Oil prices briefly hit a new high above $57 a barrel yesterday and analysts said the recent rally appears to have steam left even after OPEC's president said the group may authorize pumping an extra half-million barrels a day.
The nearly $15 run-up in crude futures since the start of the year has coincided with dollar weakness and rising global demand at a time when there is little excess supply immediately available.
There are no fuel shortages, though traders are clearly pricing in that possibility, whether because of a terrorist attack, a refinery snag or some other unexpected supply bottleneck.
The Organization of Petroleum Exporting Countries tried to ease market jitters on Wednesday by raising its output quota by a half-million barrels a day and saying an additional quota hike might be forthcoming.
But traders were unimpressed by the largely symbolic move and pushed crude futures to a record settlement high Wednesday of $56.46 a barrel on the New York Mercantile Exchange.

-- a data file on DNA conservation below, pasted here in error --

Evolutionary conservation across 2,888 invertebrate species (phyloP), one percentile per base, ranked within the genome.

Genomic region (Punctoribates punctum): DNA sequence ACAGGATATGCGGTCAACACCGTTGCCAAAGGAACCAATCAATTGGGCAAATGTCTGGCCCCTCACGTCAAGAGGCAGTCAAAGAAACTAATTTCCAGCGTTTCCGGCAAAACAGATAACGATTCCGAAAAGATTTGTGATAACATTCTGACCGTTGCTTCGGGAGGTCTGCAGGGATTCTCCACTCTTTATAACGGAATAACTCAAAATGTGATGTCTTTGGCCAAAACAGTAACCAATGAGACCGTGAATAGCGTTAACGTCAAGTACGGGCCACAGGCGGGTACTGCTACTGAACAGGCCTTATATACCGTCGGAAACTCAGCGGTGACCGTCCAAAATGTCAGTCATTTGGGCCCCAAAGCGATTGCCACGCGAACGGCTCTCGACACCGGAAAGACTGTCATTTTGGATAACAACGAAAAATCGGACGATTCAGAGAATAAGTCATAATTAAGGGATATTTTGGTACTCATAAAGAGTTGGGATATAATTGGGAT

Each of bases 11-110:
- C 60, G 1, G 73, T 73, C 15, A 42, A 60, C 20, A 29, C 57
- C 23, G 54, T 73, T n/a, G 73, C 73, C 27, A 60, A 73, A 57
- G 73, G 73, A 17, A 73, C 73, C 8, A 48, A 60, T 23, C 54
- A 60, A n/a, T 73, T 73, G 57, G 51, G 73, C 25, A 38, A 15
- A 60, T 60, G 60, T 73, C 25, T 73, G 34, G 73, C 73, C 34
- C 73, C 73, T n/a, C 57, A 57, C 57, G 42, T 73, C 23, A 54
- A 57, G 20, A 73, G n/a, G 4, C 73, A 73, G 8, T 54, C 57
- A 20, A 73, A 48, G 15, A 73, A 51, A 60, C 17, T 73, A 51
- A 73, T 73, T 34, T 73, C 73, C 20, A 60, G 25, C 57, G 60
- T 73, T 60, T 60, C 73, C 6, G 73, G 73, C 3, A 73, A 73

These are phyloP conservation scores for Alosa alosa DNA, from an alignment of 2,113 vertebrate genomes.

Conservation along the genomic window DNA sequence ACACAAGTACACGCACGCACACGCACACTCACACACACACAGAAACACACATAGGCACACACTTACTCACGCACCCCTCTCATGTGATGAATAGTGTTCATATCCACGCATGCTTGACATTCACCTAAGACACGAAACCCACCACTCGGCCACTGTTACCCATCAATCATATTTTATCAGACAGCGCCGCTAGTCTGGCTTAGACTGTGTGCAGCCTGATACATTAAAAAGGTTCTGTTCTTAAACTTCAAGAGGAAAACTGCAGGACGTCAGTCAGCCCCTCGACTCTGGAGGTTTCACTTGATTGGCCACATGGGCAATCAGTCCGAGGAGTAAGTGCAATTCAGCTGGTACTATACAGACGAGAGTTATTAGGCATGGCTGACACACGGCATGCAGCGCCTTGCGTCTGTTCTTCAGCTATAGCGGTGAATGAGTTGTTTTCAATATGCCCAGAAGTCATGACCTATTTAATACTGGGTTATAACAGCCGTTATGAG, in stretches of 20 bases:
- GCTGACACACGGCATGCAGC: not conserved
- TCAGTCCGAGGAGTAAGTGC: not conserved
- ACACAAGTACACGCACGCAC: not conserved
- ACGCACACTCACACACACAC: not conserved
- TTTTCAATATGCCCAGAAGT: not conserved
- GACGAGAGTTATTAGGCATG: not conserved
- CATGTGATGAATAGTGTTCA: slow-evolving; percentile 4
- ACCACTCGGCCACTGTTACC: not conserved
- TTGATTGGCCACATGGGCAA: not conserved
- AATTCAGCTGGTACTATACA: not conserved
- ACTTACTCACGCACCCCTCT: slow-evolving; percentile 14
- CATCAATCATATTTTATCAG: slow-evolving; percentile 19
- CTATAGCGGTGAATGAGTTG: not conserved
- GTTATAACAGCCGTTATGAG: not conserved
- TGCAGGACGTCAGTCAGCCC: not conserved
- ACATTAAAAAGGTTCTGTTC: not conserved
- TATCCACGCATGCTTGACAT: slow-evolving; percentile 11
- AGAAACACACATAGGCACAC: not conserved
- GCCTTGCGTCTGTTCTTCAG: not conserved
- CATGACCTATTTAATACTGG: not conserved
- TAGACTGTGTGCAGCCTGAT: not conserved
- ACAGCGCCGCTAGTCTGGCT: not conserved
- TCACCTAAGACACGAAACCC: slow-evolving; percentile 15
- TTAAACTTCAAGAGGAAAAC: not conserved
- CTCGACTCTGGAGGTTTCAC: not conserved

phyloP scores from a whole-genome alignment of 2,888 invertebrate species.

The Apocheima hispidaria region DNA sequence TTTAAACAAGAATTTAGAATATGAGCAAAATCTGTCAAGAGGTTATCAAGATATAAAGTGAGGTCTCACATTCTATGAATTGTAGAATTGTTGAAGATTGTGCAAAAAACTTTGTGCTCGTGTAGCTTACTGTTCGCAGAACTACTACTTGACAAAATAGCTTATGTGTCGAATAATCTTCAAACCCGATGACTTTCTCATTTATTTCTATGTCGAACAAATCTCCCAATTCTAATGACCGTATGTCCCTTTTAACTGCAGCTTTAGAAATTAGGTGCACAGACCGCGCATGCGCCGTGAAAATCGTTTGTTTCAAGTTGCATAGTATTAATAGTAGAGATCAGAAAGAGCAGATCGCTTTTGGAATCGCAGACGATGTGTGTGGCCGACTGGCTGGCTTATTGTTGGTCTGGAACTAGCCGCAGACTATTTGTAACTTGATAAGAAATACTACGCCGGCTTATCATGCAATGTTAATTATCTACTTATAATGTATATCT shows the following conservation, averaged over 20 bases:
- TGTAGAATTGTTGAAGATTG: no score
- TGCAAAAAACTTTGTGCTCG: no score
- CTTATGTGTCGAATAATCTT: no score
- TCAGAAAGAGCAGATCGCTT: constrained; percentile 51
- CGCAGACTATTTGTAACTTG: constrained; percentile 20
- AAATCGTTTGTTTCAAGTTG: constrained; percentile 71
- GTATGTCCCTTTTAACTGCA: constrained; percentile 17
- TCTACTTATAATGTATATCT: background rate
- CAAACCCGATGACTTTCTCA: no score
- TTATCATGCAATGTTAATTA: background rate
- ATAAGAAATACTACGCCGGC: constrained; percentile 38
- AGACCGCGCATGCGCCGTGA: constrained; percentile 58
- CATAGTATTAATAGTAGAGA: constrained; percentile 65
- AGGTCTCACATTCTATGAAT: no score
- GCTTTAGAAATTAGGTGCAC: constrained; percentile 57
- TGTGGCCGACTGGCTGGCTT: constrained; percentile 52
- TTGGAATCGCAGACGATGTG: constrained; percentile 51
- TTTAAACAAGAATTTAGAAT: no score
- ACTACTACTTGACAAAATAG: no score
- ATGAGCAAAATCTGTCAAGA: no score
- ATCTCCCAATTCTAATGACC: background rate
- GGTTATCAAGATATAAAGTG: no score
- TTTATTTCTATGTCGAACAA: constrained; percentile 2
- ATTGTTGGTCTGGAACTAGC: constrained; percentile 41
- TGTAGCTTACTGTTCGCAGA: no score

Yesterday, light sweet crude for April delivery rose to a new intraday high of $57.60 per barrel before retreating to settle at $56.40, a decline of 6 cents that traders attributed to profit taking.
''I don't see anything that can take this thing down," said Michael Guido, director of commodity strategy in New York for Societe Generale. He said the fear of a supply problem -- not an actual supply problem -- is driving the market psychology.
Despite average gasoline prices above $2 a gallon in the United States, demand rose last week by 2 percent compared with a year ago, according to the Energy Department.